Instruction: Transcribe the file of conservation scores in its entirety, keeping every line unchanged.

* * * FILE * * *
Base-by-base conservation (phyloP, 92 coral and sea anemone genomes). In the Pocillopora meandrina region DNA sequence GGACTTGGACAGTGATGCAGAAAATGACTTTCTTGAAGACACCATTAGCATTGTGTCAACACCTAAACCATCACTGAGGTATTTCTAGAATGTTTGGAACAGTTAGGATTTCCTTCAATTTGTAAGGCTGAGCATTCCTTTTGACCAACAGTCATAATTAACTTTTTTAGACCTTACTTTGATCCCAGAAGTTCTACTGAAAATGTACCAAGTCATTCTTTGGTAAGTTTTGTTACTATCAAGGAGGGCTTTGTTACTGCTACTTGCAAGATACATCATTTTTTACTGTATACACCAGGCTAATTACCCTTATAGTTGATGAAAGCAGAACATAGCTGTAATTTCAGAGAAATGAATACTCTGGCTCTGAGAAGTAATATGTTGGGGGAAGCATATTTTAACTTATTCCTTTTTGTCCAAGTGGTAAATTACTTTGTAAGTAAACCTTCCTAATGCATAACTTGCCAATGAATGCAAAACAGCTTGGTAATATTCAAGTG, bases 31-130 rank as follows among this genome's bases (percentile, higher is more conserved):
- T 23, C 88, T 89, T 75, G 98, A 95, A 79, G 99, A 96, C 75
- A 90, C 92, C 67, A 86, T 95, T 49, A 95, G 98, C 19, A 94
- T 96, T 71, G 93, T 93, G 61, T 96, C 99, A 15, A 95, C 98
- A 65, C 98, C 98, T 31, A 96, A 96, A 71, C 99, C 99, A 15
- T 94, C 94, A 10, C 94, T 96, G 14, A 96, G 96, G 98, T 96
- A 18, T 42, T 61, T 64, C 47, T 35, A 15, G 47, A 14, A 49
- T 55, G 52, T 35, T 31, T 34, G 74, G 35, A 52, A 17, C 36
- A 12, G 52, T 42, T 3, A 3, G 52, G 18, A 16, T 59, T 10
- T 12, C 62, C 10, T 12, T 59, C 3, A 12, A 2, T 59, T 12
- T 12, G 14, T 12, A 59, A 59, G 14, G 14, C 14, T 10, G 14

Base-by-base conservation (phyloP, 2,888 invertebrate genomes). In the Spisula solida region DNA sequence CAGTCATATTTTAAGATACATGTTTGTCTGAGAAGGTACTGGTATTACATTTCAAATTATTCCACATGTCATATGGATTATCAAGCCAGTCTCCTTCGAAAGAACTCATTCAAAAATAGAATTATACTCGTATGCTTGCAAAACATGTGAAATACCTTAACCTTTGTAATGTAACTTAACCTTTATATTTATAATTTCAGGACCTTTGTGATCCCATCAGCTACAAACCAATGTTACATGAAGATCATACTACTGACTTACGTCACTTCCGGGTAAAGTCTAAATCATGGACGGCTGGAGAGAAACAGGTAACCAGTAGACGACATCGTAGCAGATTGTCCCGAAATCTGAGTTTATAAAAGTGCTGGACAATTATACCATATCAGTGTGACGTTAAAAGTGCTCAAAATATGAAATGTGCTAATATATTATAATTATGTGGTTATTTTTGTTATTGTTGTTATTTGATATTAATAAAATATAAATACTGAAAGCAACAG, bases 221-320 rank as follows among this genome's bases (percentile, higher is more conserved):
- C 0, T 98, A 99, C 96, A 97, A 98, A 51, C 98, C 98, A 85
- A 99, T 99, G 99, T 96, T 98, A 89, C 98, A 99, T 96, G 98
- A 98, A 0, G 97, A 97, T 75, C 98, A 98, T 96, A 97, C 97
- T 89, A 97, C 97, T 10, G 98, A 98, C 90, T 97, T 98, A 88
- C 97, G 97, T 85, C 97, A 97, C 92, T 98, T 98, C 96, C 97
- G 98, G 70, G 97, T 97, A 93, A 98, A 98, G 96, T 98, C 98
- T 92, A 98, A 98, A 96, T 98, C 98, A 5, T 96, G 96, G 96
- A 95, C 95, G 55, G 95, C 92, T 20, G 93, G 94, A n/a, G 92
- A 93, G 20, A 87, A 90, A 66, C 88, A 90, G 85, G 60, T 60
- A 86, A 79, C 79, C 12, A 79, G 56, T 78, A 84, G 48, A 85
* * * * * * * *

Base-by-base conservation (phyloP, 92 coral and sea anemone genomes). In the Pocillopora meandrina region DNA sequence GGACTTGGACAGTGATGCAGAAAATGACTTTCTTGAAGACACCATTAGCATTGTGTCAACACCTAAACCATCACTGAGGTATTTCTAGAATGTTTGGAACAGTTAGGATTTCCTTCAATTTGTAAGGCTGAGCATTCCTTTTGACCAACAGTCATAATTAACTTTTTTAGACCTTACTTTGATCCCAGAAGTTCTACTGAAAATGTACCAAGTCATTCTTTGGTAAGTTTTGTTACTATCAAGGAGGGCTTTGTTACTGCTACTTGCAAGATACATCATTTTTTACTGTATACACCAGGCTAATTACCCTTATAGTTGATGAAAGCAGAACATAGCTGTAATTTCAGAGAAATGAATACTCTGGCTCTGAGAAGTAATATGTTGGGGGAAGCATATTTTAACTTATTCCTTTTTGTCCAAGTGGTAAATTACTTTGTAAGTAAACCTTCCTAATGCATAACTTGCCAATGAATGCAAAACAGCTTGGTAATATTCAAGTG, bases 31-130 rank as follows among this genome's bases (percentile, higher is more conserved):
- T 23, C 88, T 89, T 75, G 98, A 95, A 79, G 99, A 96, C 75
- A 90, C 92, C 67, A 86, T 95, T 49, A 95, G 98, C 19, A 94
- T 96, T 71, G 93, T 93, G 61, T 96, C 99, A 15, A 95, C 98
- A 65, C 98, C 98, T 31, A 96, A 96, A 71, C 99, C 99, A 15
- T 94, C 94, A 10, C 94, T 96, G 14, A 96, G 96, G 98, T 96
- A 18, T 42, T 61, T 64, C 47, T 35, A 15, G 47, A 14, A 49
- T 55, G 52, T 35, T 31, T 34, G 74, G 35, A 52, A 17, C 36
- A 12, G 52, T 42, T 3, A 3, G 52, G 18, A 16, T 59, T 10
- T 12, C 62, C 10, T 12, T 59, C 3, A 12, A 2, T 59, T 12
- T 12, G 14, T 12, A 59, A 59, G 14, G 14, C 14, T 10, G 14

Base-by-base conservation (phyloP, 2,888 invertebrate genomes). In the Spisula solida region DNA sequence CAGTCATATTTTAAGATACATGTTTGTCTGAGAAGGTACTGGTATTACATTTCAAATTATTCCACATGTCATATGGATTATCAAGCCAGTCTCCTTCGAAAGAACTCATTCAAAAATAGAATTATACTCGTATGCTTGCAAAACATGTGAAATACCTTAACCTTTGTAATGTAACTTAACCTTTATATTTATAATTTCAGGACCTTTGTGATCCCATCAGCTACAAACCAATGTTACATGAAGATCATACTACTGACTTACGTCACTTCCGGGTAAAGTCTAAATCATGGACGGCTGGAGAGAAACAGGTAACCAGTAGACGACATCGTAGCAGATTGTCCCGAAATCTGAGTTTATAAAAGTGCTGGACAATTATACCATATCAGTGTGACGTTAAAAGTGCTCAAAATATGAAATGTGCTAATATATTATAATTATGTGGTTATTTTTGTTATTGTTGTTATTTGATATTAATAAAATATAAATACTGAAAGCAACAG, bases 221-320 rank as follows among this genome's bases (percentile, higher is more conserved):
- C 0, T 98, A 99, C 96, A 97, A 98, A 51, C 98, C 98, A 85
- A 99, T 99, G 99, T 96, T 98, A 89, C 98, A 99, T 96, G 98
- A 98, A 0, G 97, A 97, T 75, C 98, A 98, T 96, A 97, C 97
- T 89, A 97, C 97, T 10, G 98, A 98, C 90, T 97, T 98, A 88
- C 97, G 97, T 85, C 97, A 97, C 92, T 98, T 98, C 96, C 97
- G 98, G 70, G 97, T 97, A 93, A 98, A 98, G 96, T 98, C 98
- T 92, A 98, A 98, A 96, T 98, C 98, A 5, T 96, G 96, G 96
- A 95, C 95, G 55, G 95, C 92, T 20, G 93, G 94, A n/a, G 92
- A 93, G 20, A 87, A 90, A 66, C 88, A 90, G 85, G 60, T 60
- A 86, A 79, C 79, C 12, A 79, G 56, T 78, A 84, G 48, A 85